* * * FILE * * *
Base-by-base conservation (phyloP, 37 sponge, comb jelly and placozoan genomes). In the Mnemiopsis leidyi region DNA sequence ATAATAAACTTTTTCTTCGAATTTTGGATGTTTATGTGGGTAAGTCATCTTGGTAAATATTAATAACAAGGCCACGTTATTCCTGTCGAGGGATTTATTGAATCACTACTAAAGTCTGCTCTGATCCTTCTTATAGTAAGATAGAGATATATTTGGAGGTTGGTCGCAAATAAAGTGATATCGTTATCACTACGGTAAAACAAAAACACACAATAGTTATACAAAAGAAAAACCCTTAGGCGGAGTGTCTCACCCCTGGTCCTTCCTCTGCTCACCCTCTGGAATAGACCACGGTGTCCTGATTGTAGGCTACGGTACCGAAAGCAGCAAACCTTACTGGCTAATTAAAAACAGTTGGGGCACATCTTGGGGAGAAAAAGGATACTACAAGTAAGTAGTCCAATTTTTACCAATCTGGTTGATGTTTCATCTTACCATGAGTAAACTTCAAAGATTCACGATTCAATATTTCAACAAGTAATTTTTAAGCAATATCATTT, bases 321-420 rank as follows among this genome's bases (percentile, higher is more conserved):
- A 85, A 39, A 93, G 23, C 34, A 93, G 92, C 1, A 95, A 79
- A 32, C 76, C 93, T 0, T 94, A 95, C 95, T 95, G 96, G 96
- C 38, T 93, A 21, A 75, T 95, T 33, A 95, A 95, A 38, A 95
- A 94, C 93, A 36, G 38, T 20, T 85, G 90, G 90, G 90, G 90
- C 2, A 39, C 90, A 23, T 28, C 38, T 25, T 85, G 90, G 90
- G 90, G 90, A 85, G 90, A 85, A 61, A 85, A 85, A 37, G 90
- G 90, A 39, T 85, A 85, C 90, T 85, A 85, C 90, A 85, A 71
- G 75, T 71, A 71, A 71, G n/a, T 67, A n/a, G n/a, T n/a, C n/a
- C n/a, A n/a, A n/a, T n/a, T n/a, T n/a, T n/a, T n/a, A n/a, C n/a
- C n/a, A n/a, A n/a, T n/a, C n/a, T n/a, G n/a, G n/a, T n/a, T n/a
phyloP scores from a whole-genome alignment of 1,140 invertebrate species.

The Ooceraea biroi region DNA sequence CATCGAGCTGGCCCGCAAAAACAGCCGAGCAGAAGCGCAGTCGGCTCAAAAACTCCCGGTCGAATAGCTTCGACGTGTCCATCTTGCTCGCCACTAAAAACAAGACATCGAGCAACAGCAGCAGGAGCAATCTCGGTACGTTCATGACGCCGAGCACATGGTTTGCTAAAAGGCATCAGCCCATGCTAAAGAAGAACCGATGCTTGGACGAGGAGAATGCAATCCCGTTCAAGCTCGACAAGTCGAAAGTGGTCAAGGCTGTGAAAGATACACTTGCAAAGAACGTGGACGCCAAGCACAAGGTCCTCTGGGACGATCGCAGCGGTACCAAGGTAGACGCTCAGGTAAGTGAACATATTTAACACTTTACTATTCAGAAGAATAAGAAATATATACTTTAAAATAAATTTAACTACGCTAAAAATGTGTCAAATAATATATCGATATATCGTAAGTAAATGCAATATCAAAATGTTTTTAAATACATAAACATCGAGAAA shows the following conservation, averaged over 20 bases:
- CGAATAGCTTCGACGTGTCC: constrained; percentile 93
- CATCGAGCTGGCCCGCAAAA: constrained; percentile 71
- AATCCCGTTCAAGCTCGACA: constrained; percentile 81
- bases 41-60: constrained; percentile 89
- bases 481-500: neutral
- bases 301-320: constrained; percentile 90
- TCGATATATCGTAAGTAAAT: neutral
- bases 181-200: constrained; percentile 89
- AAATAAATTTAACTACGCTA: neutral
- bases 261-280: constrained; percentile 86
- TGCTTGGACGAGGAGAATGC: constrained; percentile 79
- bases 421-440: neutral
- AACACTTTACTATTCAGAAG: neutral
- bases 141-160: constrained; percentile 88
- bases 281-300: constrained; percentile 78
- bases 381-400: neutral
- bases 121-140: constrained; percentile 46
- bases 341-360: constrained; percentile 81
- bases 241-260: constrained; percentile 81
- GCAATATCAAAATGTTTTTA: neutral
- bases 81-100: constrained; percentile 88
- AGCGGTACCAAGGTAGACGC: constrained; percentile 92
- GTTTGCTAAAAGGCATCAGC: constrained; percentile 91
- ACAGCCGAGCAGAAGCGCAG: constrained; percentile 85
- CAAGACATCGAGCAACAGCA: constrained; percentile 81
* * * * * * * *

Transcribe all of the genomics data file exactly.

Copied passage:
Base-by-base conservation (phyloP, 37 sponge, comb jelly and placozoan genomes). In the Mnemiopsis leidyi region DNA sequence ATAATAAACTTTTTCTTCGAATTTTGGATGTTTATGTGGGTAAGTCATCTTGGTAAATATTAATAACAAGGCCACGTTATTCCTGTCGAGGGATTTATTGAATCACTACTAAAGTCTGCTCTGATCCTTCTTATAGTAAGATAGAGATATATTTGGAGGTTGGTCGCAAATAAAGTGATATCGTTATCACTACGGTAAAACAAAAACACACAATAGTTATACAAAAGAAAAACCCTTAGGCGGAGTGTCTCACCCCTGGTCCTTCCTCTGCTCACCCTCTGGAATAGACCACGGTGTCCTGATTGTAGGCTACGGTACCGAAAGCAGCAAACCTTACTGGCTAATTAAAAACAGTTGGGGCACATCTTGGGGAGAAAAAGGATACTACAAGTAAGTAGTCCAATTTTTACCAATCTGGTTGATGTTTCATCTTACCATGAGTAAACTTCAAAGATTCACGATTCAATATTTCAACAAGTAATTTTTAAGCAATATCATTT, bases 321-420 rank as follows among this genome's bases (percentile, higher is more conserved):
- A 85, A 39, A 93, G 23, C 34, A 93, G 92, C 1, A 95, A 79
- A 32, C 76, C 93, T 0, T 94, A 95, C 95, T 95, G 96, G 96
- C 38, T 93, A 21, A 75, T 95, T 33, A 95, A 95, A 38, A 95
- A 94, C 93, A 36, G 38, T 20, T 85, G 90, G 90, G 90, G 90
- C 2, A 39, C 90, A 23, T 28, C 38, T 25, T 85, G 90, G 90
- G 90, G 90, A 85, G 90, A 85, A 61, A 85, A 85, A 37, G 90
- G 90, A 39, T 85, A 85, C 90, T 85, A 85, C 90, A 85, A 71
- G 75, T 71, A 71, A 71, G n/a, T 67, A n/a, G n/a, T n/a, C n/a
- C n/a, A n/a, A n/a, T n/a, T n/a, T n/a, T n/a, T n/a, A n/a, C n/a
- C n/a, A n/a, A n/a, T n/a, C n/a, T n/a, G n/a, G n/a, T n/a, T n/a
phyloP scores from a whole-genome alignment of 1,140 invertebrate species.

The Ooceraea biroi region DNA sequence CATCGAGCTGGCCCGCAAAAACAGCCGAGCAGAAGCGCAGTCGGCTCAAAAACTCCCGGTCGAATAGCTTCGACGTGTCCATCTTGCTCGCCACTAAAAACAAGACATCGAGCAACAGCAGCAGGAGCAATCTCGGTACGTTCATGACGCCGAGCACATGGTTTGCTAAAAGGCATCAGCCCATGCTAAAGAAGAACCGATGCTTGGACGAGGAGAATGCAATCCCGTTCAAGCTCGACAAGTCGAAAGTGGTCAAGGCTGTGAAAGATACACTTGCAAAGAACGTGGACGCCAAGCACAAGGTCCTCTGGGACGATCGCAGCGGTACCAAGGTAGACGCTCAGGTAAGTGAACATATTTAACACTTTACTATTCAGAAGAATAAGAAATATATACTTTAAAATAAATTTAACTACGCTAAAAATGTGTCAAATAATATATCGATATATCGTAAGTAAATGCAATATCAAAATGTTTTTAAATACATAAACATCGAGAAA shows the following conservation, averaged over 20 bases:
- CGAATAGCTTCGACGTGTCC: constrained; percentile 93
- CATCGAGCTGGCCCGCAAAA: constrained; percentile 71
- AATCCCGTTCAAGCTCGACA: constrained; percentile 81
- bases 41-60: constrained; percentile 89
- bases 481-500: neutral
- bases 301-320: constrained; percentile 90
- TCGATATATCGTAAGTAAAT: neutral
- bases 181-200: constrained; percentile 89
- AAATAAATTTAACTACGCTA: neutral
- bases 261-280: constrained; percentile 86
- TGCTTGGACGAGGAGAATGC: constrained; percentile 79
- bases 421-440: neutral
- AACACTTTACTATTCAGAAG: neutral
- bases 141-160: constrained; percentile 88
- bases 281-300: constrained; percentile 78
- bases 381-400: neutral
- bases 121-140: constrained; percentile 46
- bases 341-360: constrained; percentile 81
- bases 241-260: constrained; percentile 81
- GCAATATCAAAATGTTTTTA: neutral
- bases 81-100: constrained; percentile 88
- AGCGGTACCAAGGTAGACGC: constrained; percentile 92
- GTTTGCTAAAAGGCATCAGC: constrained; percentile 91
- ACAGCCGAGCAGAAGCGCAG: constrained; percentile 85
- CAAGACATCGAGCAACAGCA: constrained; percentile 81